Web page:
8. ^ a b Blake, Robert R. and Glenn V. Ramsey, editors (1951). Perception: An Approach to Personality. New York: Ronald Press, pp. 170–205; chapter 7: "The Role of Language in the Perceptual Process" by Alfred Korzybski, p. 172.
  9. ^ Korzybski, Science and Sanity (5th ed.), p. 404.
  10. ^ Black, Max. Language and Philosophy: Studies in Method. Ithaca, NY.: Cornell University Press. p. 239.  Black's chapter about general semantics originated as an April 1946 lecture at the State University of Iowa.
  11. ^ Hawkins, Jeff (2004). On Intelligence. New York: Henry Holt. pp. 29–31 and 73–75. ISBN 978-0-8050-7456-7. 
  12. ^ Hawkins, Jeff. On Intelligence. pp. 166–167
  13. ^ For a short summary of the brain activity postulated in the memory-prediction model, see Coert Visser (2004). "Understanding Intelligence". Retrieved 2011-10-03. 
  14. ^ Korzybski, Alfred. Science and Sanity (5th ed.). p. 500
  15. ^ Korzybski, Alfred. Science and Sanity (5th ed.). p. 36
  16. ^ Korzybski, Alfred. Science and Sanity (5th ed.). p. lx
  17. ^ For example, a source reference for "scare quotes" and other extensional devices not treated in this article is Postman, Neil. "Alfred Korzybski," ETC: A Review of General Semantics, Winter 2003
  18. ^ Encyclopædia Britannica (1947). 10 Eventful Years: 1937 through 1946. Chicago: Encyclopædia Brittanica. Volume 4, pp. 29–32. "Semantics: General Semantics." The article, written by S.I. Hayakawa, states, "Korzybski did not intend these extensional devices simply as things to say by rote or to sprinkle through one's writing. Each of them was intended to point beyond itself to subverbal levels—to observing and feeling and absorbing as directly perceived data the nonlinguistic actualities...." Explaining the name selection for the devices, Hayakawa wrote, "Appropriating from formal logic the term 'extension,' which means the aggregate of things denoted by a term (as opposed to 'intension,' the qualities of properties implied by the term), he [Korzybski] called his rules extensional devices."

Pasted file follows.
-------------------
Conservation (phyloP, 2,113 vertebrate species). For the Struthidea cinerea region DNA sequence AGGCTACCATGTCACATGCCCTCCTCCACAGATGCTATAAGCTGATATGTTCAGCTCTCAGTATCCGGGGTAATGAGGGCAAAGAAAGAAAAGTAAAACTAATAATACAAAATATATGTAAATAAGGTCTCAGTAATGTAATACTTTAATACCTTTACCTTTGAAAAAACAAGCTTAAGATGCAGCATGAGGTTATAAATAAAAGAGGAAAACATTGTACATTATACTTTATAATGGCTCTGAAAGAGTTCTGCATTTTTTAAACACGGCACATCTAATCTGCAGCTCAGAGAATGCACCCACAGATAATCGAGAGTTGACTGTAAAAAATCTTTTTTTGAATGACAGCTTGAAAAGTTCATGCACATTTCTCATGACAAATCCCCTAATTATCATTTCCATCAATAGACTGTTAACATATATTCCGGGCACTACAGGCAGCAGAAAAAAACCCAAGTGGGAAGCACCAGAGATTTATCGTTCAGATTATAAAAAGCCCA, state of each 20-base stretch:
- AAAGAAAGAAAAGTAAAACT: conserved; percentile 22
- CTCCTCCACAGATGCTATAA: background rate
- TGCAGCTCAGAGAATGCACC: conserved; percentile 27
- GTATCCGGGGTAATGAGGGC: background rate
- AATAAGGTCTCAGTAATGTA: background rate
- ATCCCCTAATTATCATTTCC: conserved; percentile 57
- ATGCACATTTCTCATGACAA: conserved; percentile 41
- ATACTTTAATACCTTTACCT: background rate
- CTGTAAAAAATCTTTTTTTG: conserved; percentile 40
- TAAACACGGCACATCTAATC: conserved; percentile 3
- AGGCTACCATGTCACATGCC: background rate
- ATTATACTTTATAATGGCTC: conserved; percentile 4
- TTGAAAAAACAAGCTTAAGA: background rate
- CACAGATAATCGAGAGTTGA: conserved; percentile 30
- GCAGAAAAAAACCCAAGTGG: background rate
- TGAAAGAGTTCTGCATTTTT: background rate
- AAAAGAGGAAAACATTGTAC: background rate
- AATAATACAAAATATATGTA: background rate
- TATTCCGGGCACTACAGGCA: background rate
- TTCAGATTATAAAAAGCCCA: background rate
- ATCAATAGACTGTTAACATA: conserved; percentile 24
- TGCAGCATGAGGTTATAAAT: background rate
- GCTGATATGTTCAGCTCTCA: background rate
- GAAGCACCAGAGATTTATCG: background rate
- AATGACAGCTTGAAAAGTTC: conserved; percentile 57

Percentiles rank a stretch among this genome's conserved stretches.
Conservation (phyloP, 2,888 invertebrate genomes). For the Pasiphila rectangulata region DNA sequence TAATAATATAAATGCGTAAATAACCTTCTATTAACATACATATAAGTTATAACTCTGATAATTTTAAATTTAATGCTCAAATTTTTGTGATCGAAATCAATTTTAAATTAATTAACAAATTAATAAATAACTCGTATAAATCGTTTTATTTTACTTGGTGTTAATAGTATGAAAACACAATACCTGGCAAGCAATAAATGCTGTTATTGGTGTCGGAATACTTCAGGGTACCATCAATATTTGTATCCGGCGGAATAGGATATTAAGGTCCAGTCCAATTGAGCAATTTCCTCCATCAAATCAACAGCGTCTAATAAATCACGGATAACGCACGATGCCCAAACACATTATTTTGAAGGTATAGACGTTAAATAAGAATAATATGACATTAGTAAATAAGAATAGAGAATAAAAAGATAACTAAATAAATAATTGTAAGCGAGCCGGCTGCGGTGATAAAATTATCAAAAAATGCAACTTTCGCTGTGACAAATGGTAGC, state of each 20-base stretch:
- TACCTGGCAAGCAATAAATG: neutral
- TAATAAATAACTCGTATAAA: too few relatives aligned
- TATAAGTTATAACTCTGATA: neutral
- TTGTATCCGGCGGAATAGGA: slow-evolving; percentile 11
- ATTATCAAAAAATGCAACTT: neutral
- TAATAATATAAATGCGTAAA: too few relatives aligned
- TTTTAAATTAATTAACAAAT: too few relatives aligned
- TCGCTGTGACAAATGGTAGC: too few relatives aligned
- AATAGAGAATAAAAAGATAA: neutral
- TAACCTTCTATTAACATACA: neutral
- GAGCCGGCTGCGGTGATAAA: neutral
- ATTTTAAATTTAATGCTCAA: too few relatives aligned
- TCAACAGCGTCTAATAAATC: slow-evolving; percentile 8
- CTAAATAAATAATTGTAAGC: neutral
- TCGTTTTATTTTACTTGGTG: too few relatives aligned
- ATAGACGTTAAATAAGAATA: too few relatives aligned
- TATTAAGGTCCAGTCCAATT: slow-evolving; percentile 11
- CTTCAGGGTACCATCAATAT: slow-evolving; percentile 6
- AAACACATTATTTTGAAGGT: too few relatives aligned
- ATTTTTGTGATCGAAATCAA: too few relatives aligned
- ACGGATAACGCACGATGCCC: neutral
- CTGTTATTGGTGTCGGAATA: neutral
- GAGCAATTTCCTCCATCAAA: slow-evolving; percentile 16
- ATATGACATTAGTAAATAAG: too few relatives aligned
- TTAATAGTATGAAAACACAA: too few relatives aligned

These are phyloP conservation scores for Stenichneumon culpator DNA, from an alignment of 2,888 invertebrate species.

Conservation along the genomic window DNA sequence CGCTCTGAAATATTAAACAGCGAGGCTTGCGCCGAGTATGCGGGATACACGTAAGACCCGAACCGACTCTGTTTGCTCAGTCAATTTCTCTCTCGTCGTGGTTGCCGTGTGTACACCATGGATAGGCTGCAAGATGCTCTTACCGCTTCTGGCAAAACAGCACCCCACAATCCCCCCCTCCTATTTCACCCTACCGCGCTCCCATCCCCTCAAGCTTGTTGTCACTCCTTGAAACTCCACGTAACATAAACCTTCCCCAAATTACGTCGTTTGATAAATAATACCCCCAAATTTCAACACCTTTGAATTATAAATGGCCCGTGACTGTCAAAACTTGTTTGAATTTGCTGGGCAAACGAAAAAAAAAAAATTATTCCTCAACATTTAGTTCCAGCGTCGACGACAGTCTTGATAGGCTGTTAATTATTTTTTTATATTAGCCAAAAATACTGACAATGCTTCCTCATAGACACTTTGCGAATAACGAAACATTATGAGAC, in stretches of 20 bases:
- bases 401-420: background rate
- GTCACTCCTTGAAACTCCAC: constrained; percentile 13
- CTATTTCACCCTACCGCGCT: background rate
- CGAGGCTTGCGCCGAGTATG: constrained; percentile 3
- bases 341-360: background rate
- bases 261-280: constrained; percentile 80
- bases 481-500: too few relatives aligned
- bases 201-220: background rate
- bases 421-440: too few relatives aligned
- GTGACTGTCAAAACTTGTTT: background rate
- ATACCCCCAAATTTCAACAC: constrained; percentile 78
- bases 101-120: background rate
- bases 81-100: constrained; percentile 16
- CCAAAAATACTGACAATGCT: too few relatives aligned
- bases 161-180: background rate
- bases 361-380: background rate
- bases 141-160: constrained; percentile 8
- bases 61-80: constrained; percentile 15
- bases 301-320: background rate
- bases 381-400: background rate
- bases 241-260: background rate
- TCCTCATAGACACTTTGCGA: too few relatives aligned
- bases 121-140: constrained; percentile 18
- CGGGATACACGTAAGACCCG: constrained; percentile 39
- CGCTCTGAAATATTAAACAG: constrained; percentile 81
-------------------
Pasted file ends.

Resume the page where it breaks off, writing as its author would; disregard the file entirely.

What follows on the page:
19. ^ Hawkins, Jeff. On Intelligence. p. 99
  20. ^ Korzybski, Alfred. Science and Sanity (5th ed.). p. xxxiv
  21. ^ Black, Max. Language and Philosophy: Studies in Method. p. 246.
  22. ^ Gardner, Martin (1957). Fads and Fallacies in the Name of Science. New York: Dover Publications. p. 287. The Institute of General Semantics disputed Gardner's characterization in "In the Name of Skepticism: Martin Gardner's Misrepresentations of General Semantics" by Bruce I. Kodish at http://www.generalsemantics.org/oldsite/gsb/articles/gsb71-kodish-gardner.pdf
  23. ^ "FOLLY with Steve Stockdale". FollyMag. June 2007. Retrieved 2011-10-03.  Stockdale: "First, I'd say that there is little if any benefit to be gained by just 'knowing' something about general semantics. The benefits come from maintaining an awareness of the principles and attitudes that are derived from GS and applying them as they are needed. You can sort of compare general semantics to yoga in that respect... knowing about yoga is okay, but to benefit from yoga you have to 'do' yoga." Reprinted in Stockdale, Steve (2009). Here's Something about General Semantics: A Primer for Making Sense of Your World. Santa Fe, NM: Steve Stockdale. p. 36. ISBN 978-0-9824645-0-2
  24. ^ Burke, Kenneth (1945). "Scholarly outline of Burke's "A Grammar of Motives"". University of California Press. "[Burke] would encourage the "delayed response" (p.238). Korzybski’s technique recommends that an individual interpose a "moment of delay" between the "Stimulus and the Response" in order to control meaning (p.239). According to Burke, Korzybski’s doctrine of the delayed action, as based on the ‘consciousness of abstracting,’ involves the fact that any term for an object puts the object in a class of similar objects" (p.240). Burke points out that Korzybski’s technique falls short with regard to the "analysis of poetic forms": "For ‘semantics’ is essentially scientist, an approach to language in terms of knowledge, whereas poetic forms are kinds of action" (p.240)." 
  25. ^ Burke, Kenneth (1945). A Grammar of Motives. University of California Press. pp. 238–242.